The access to justice movement continues to advance in important ways, and NCAJ’s Justice Index, www.justiceindex.org, is increasingly a singular data source at the center of debate about the steps that are needed to support reform.
California is moving to statewide provision of language assistance services in its courts, and an AP story relies on the Justice Index for its unique findings on the states that have rules requiring the provision of interpreters in all civil and criminal justice system proceedings and the states that don’t. In California Moves to Provide Interpreters in All Court Cases, the reporter writes:
California was among 10 states that did not have a law, rule or guiding document requiring courts to provide interpreters in all criminal and civil cases, according to a 2014 survey by the National Center for Access to Justice at Cardozo Law School.The other states in the survey: Alaska, Illinois, North Carolina, New Hampshire, Nevada, Oklahoma, South Dakota, Wyoming and Vermont.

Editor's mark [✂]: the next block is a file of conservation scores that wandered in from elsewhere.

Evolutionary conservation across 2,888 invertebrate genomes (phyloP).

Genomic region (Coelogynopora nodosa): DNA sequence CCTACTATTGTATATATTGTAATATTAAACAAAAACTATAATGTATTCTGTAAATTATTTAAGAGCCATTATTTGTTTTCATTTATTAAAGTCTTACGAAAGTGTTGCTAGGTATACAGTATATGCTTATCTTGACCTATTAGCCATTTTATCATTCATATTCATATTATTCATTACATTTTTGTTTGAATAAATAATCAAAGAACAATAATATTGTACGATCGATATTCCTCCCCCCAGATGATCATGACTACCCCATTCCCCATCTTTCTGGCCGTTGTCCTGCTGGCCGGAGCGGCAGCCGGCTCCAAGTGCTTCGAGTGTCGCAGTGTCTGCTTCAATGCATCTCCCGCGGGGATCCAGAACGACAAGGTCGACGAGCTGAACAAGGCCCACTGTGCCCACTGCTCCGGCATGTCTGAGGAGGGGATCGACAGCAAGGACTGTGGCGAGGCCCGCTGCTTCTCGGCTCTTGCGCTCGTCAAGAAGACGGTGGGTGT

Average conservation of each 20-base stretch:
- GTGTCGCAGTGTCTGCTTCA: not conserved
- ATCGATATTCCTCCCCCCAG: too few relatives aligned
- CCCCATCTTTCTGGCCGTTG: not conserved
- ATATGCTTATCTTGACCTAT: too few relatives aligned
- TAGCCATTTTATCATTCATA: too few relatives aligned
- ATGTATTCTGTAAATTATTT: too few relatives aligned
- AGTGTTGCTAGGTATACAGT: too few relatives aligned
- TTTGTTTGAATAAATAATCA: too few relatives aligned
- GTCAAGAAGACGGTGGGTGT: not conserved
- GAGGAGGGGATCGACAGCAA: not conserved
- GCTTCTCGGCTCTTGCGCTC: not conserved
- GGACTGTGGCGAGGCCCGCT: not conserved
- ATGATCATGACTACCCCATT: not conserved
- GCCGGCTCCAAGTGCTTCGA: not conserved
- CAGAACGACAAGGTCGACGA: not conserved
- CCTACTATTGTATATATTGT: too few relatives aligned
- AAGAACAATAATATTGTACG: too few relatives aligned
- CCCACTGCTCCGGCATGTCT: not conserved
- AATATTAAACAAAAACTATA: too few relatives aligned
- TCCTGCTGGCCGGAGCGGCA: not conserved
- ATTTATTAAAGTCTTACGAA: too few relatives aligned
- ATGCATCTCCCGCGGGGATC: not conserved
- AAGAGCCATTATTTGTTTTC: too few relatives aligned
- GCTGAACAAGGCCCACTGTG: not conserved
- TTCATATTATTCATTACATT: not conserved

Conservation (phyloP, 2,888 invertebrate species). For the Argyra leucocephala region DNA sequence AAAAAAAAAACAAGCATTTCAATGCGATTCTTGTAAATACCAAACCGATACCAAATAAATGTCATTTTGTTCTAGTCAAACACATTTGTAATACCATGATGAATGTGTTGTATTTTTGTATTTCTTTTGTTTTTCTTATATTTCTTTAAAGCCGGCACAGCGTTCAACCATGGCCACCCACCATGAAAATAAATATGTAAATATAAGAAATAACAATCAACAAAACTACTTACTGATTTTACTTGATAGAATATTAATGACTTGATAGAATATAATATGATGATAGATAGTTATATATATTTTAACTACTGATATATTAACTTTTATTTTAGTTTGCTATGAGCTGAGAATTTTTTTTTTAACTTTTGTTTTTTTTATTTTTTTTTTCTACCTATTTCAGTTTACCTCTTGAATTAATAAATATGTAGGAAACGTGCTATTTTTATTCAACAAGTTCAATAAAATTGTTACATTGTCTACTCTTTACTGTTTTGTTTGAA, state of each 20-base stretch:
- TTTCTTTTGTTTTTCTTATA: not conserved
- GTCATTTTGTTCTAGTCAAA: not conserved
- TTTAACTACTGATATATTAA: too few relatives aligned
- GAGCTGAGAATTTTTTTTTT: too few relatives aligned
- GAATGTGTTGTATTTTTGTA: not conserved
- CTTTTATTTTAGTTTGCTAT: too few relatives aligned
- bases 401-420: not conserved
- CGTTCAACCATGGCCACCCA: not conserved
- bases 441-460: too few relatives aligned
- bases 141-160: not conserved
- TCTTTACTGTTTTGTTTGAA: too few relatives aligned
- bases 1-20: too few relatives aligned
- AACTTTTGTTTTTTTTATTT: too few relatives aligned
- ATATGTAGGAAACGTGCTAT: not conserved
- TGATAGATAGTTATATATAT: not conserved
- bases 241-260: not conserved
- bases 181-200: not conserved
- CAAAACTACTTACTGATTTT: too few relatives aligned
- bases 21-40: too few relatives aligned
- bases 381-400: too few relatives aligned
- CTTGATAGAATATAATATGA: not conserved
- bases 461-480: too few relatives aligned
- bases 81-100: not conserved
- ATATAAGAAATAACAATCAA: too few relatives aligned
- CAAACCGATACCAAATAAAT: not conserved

The AP story, as posted on the ABC News web site, is available here.
National attention also continues to focus on the need to expand law firm pro bono service in response to the justice gap. To document the significant level of need, the American Lawyer relies on the Justice Index findings on the count of civil legal aid lawyers for the poor, writing:
A network of legal service providers who represent the poor for free has arisen to address some of this need, but a lack of adequate public funds and private donations means that, as in Cleveland, more than half of those who seek help are turned away. Put another way, there’s just one legal aid lawyer for every 8,893 low-income Americans who qualify for legal aid, according to the Justice Index, a project of the National Center for Access to Justice at the Benjamin N. Cardozo School of Law. That’s how, in a country with one of the highest concentrations of lawyers in the world, poor people often are forced to navigate the potential loss of their home, their children or their benefits on their own.
The American Lawyer story is available here.